As colleagues move from the next cubicle to the next continent, companies and workers have been finding new ways to instantaneously share files and ideas across many parts of the globe to make employees more productive. Some companies solve this problem by using Dropbox, Chatter, Skype, or other online systems and productivity apps that allow them to send documents and files to each other seamlessly. But one file-sharing system is particularly well-suited to ongoing projects: the wiki.
Wikis allow employees to collaborate on projects and work on the same document from different locations. Here at Prialto, we use Confluence—a wiki program by Atlassian—not just as a collaborative space, but as a virtual library of the company’s knowledge base. Prialto’s wiki has sections on company best practices, technology how-tos, and training regimens for many positions (including our virtual executive assistants), to name a few.
Collaborating with a Wiki
A wiki is a type of content management system that allows users to create new files and add instantly to existing ones in the cloud. It differs from similar systems like blogs or online file vaults in that there is very little initial structure, allowing editors to establish a configuration and format that best fits their needs. Below are just a few pros and cons of other applications often used for online collaboration.
Wikis can be very effective in streamlining the onboarding process for new employees. A wiki can serve as a training aid for all new hires—no matter what office they are joining—and can help standardize the process and put the necessary training information into an easily accessible format. For companies with satellite offices that aren’t constantly supervised by top-level management, a wiki can be an important resource for employee engagement activities such as training videos, guides, and quizzes that allow managers at headquarters to track a new hire’s progress. This allows necessary information to be disseminated instantly, consistently, and all in one place. Furthermore, the living nature of a wiki allows feedback from trainees or minute changes to be incorporated effortlessly, constantly perfecting how your people are trained.
A wiki can also function as a useful filter for employee questions before they are directed to their managers—a virtual employee handbook, of sorts. The convenience of having the knowledge base of the company at every employee’s fingertips translates into time more effectively spent for your managerial staff. Frequently asked or simple questions can now easily be answered with a quick search in the wiki. Instead of spending time answering requests, management is able to spend more time on complex issues and strategic decisions.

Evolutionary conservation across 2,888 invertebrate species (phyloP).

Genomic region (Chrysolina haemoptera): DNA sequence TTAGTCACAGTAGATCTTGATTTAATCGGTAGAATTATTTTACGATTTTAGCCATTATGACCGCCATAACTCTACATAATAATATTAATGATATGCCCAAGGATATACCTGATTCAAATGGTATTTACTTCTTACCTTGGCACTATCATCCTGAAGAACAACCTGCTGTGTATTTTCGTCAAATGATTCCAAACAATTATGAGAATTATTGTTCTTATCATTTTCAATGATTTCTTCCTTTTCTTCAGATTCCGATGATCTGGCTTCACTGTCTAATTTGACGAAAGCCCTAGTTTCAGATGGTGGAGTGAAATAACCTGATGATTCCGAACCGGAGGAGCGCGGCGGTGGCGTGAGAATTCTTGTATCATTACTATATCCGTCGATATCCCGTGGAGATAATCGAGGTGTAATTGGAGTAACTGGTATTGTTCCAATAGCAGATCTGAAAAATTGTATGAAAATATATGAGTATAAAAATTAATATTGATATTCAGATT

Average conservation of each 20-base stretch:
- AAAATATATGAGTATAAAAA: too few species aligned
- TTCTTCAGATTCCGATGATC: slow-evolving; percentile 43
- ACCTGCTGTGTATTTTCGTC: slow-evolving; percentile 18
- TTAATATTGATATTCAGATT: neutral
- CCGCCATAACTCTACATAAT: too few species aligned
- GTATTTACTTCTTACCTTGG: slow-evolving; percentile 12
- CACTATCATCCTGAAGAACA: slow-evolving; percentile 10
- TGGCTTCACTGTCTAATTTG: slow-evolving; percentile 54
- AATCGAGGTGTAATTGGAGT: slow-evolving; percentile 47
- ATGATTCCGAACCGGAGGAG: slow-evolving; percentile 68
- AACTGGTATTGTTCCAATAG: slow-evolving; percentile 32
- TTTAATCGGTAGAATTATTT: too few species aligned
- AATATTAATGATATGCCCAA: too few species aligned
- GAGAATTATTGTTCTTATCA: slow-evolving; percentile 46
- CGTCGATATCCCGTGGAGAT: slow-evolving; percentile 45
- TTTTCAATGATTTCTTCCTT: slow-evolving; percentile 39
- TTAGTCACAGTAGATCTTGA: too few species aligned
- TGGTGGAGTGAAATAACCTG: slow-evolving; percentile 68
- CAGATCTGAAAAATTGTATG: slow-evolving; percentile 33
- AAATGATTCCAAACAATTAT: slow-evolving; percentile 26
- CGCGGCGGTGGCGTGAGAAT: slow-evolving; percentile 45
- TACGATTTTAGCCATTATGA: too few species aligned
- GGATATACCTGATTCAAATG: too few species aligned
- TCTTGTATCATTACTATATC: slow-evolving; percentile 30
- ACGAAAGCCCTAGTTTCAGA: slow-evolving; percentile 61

Utilizing a wiki for your company can also cut down on the wasted time that often comes from a startup environment, where everyone in the building is taking on different roles. You don’t want your top salesperson wasting hours learning how to configure his CRM, or your COO spending time trying to figure out how to use the company’s expense management tool. Having a reliable source of reference for a wide range of issues can eliminate time spent on reinventing the wheel, especially on IT issues specific to your company. Creating a company culture in which additions to the wiki are not only encouraged, but expected, allows problems to be solved faster—clearing up issues from Salesforce integration to password management with clear, concise step-by-step directions and easy to follow diagrams.
There is always trepidation about adopting new applications and tools for your company, even one as potentially effective as a wiki. Below are a few common questions regarding using a wiki for your company.
- How much will it cost? Given the overall utility a wiki offers your company, the price tag is extremely modest. Baseline costs for some hosts, including Atlassian, start at around $50 for 15 users and scale with increasing users ($100 for 30 users, etc.) up to 2,000, where you get a price break.
- Is setup complicated? With an easy-to-use format that allows editors to create pages instantly and with a myriad of different structures, setting up your wiki can take as little as five minutes. Creating user manuals and other more in-depth features require only a cut and paste from another application or a bit of typing in easily formatted pages. Yes, someone on your team will need to spend some time upfront to migrate existing company content into the wiki, but once it’s there it will be easier than ever to update.
- Will my team actually use it? Putting good content on your wiki is one thing, getting your team to use and add to the wiki is an entirely different challenge. Integrating it as a functional part of your team’s processes can help with adoption, as well as establishing rewards and expectations for employee usage.
- How secure is a wiki? With a wiki, folders or files that a person isn’t authorized to access will not show up on their pages until the administrator invites them. In addition, there are varying levels of security (editor, read-only, etc.) that can be assigned.
How much your company decides to integrate your wiki into your employees’ daily workflow is entirely up to you. Still, as with most things in life, the more you put into it, the more you get out of it. With numerous functions that can increase productivity almost immediately, we think that your ROI on this piece of technology will make it one of the best tools you can adopt for your company and grow your business.